Channelpedia

PubMed 24566975


Referenced in Channelpedia wiki pages of: none

Automatically associated channels: Cav2.2



Title: CaV2.2 channel cell surface expression is regulated by the light chain 1 (LC1) of the microtubule-associated protein B (MAP1B) via UBE2L3-mediated ubiquitination and degradation.

Authors: María A Gandini, Daniel R Henríquez, Lizbeth Grimaldo, Alejandro Sandoval, Christophe Altier, Gerald W Zamponi, Ricardo Felix, Christian González-Billault

Journal, date & volume: Pflugers Arch., 2014 Nov , 466, 2113-26

PubMed link: http://www.ncbi.nlm.nih.gov/pubmed/24566975


Abstract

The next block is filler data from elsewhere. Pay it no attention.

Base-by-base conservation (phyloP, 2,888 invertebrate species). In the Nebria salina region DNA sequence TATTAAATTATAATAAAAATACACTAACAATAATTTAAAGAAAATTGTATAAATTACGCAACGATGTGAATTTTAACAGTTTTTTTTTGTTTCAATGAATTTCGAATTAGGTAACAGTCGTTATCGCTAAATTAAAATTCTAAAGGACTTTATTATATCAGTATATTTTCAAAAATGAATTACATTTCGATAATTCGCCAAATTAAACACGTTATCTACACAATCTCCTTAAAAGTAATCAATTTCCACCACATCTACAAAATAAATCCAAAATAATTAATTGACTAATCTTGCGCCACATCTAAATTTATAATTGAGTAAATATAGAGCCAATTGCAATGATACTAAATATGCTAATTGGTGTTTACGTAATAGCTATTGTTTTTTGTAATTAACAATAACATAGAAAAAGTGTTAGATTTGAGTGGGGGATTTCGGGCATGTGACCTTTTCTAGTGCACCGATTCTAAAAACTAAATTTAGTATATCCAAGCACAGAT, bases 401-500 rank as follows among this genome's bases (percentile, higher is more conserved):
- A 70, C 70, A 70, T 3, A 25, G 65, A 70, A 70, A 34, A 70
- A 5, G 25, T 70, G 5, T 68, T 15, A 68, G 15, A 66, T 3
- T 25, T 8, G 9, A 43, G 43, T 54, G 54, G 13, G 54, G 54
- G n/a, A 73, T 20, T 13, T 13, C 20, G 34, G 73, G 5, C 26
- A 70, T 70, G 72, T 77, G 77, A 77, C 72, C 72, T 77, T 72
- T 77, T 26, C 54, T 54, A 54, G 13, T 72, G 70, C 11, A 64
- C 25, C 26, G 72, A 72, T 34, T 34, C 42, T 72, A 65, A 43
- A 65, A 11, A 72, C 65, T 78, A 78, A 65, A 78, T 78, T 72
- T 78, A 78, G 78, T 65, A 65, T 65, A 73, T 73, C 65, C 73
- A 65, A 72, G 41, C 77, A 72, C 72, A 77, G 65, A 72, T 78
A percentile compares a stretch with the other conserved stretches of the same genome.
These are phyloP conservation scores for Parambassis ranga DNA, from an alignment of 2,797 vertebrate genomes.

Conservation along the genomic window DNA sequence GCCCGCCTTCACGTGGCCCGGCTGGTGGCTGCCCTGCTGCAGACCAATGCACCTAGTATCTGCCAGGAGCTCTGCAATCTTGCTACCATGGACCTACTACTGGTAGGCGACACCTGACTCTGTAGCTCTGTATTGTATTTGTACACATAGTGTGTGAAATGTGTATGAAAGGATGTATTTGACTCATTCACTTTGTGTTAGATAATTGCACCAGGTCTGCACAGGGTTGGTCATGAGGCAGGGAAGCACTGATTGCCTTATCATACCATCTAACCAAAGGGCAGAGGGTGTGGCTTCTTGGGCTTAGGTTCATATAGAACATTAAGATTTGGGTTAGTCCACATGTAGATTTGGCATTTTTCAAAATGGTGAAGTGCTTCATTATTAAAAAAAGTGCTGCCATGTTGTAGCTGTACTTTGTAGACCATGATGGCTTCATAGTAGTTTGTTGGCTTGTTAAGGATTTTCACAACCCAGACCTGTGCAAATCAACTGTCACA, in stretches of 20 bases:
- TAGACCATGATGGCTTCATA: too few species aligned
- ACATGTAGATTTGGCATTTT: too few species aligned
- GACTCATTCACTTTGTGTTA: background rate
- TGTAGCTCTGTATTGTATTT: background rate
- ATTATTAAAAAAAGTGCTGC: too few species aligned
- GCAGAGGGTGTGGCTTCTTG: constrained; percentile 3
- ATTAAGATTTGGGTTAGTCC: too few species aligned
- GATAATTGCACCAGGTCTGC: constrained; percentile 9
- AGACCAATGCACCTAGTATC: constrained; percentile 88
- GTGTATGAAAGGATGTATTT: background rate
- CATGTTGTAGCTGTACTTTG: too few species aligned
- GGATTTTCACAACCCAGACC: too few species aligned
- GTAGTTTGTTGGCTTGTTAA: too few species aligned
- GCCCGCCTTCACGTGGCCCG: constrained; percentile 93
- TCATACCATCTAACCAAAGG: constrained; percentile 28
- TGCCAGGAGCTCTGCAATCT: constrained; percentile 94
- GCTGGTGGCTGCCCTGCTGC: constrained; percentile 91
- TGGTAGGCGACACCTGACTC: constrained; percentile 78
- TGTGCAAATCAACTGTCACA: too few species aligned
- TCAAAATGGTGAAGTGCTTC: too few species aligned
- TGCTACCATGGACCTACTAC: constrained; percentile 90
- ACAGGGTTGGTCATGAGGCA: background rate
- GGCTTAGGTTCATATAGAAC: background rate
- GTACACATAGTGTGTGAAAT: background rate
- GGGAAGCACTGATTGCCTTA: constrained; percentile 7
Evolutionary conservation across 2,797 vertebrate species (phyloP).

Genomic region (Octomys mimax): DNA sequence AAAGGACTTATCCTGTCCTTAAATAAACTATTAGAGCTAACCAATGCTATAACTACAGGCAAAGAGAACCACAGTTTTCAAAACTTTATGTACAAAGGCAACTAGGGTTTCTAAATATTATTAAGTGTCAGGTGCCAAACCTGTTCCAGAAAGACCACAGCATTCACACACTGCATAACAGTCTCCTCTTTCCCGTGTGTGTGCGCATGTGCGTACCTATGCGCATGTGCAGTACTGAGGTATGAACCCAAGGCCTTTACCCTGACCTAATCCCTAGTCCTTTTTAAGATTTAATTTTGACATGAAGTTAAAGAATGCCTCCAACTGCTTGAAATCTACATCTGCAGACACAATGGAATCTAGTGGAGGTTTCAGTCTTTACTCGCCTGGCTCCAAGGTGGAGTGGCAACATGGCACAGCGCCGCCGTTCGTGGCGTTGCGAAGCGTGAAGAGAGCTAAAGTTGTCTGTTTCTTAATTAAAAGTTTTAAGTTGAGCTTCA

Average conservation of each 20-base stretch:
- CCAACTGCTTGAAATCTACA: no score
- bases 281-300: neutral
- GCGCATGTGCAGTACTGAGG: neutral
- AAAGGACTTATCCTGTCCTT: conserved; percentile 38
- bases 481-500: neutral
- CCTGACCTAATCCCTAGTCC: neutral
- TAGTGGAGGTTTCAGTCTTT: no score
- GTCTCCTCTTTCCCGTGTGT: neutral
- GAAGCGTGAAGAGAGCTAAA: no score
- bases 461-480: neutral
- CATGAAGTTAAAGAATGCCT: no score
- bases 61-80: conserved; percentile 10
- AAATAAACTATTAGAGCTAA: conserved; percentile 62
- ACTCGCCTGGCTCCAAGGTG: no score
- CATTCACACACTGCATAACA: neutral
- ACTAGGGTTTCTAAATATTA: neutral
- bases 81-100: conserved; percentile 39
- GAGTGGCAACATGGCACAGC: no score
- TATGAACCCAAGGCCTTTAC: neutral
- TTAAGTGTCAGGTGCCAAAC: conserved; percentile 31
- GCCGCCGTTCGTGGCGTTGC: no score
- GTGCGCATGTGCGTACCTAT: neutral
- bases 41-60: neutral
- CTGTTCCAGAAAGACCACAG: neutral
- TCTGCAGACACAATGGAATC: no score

Microtubule-associated protein B is a cytoskeleton protein consisting of heavy and light (LC) chains that play important roles in the regulation of neuronal morphogenesis and function. LC1 is also well known to interact with diverse ionotropic receptors at postsynapse. Much less is known, however, regarding the role of LC1 at presynaptic level where voltage-gated N-type Ca(2+) channels couple membrane depolarization to neurotransmitter release. Here, we investigated whether LC1 interacts with the N-type channels. Co-localization analysis revealed spatial proximity of the two proteins in hippocampal neurons. The interaction between LC1 and the N-type channel was demonstrated using co-immunoprecipitation experiments and in vitro pull-down assays. Detailed biochemical analysis suggested that the interaction occurs through the N-terminal of LC1 and the C-terminal of the pore-forming CaVα1 subunit of the channels. Patch-clamp studies in HEK-293 cells revealed a significant decrease in N-type currents upon LC1 expression, without apparent changes in kinetics. Recordings performed in the presence of MG132 prevented the actions of LC1 suggesting enhanced channel proteasomal degradation. Interestingly, using the yeast two-hybrid system and immunoprecipitation assays in HEK-293 cells, we revealed an interaction between LC1 and the ubiquitin-conjugating enzyme UBE2L3. Furthermore, we found that the LC1/UBE2L3 complex could interact with the N-type channels, suggesting that LC1 may act as a scaffold protein to increase UBE2L3-mediated channel ubiquitination. Together these results revealed a novel functional coupling between LC1 and the N-type channels.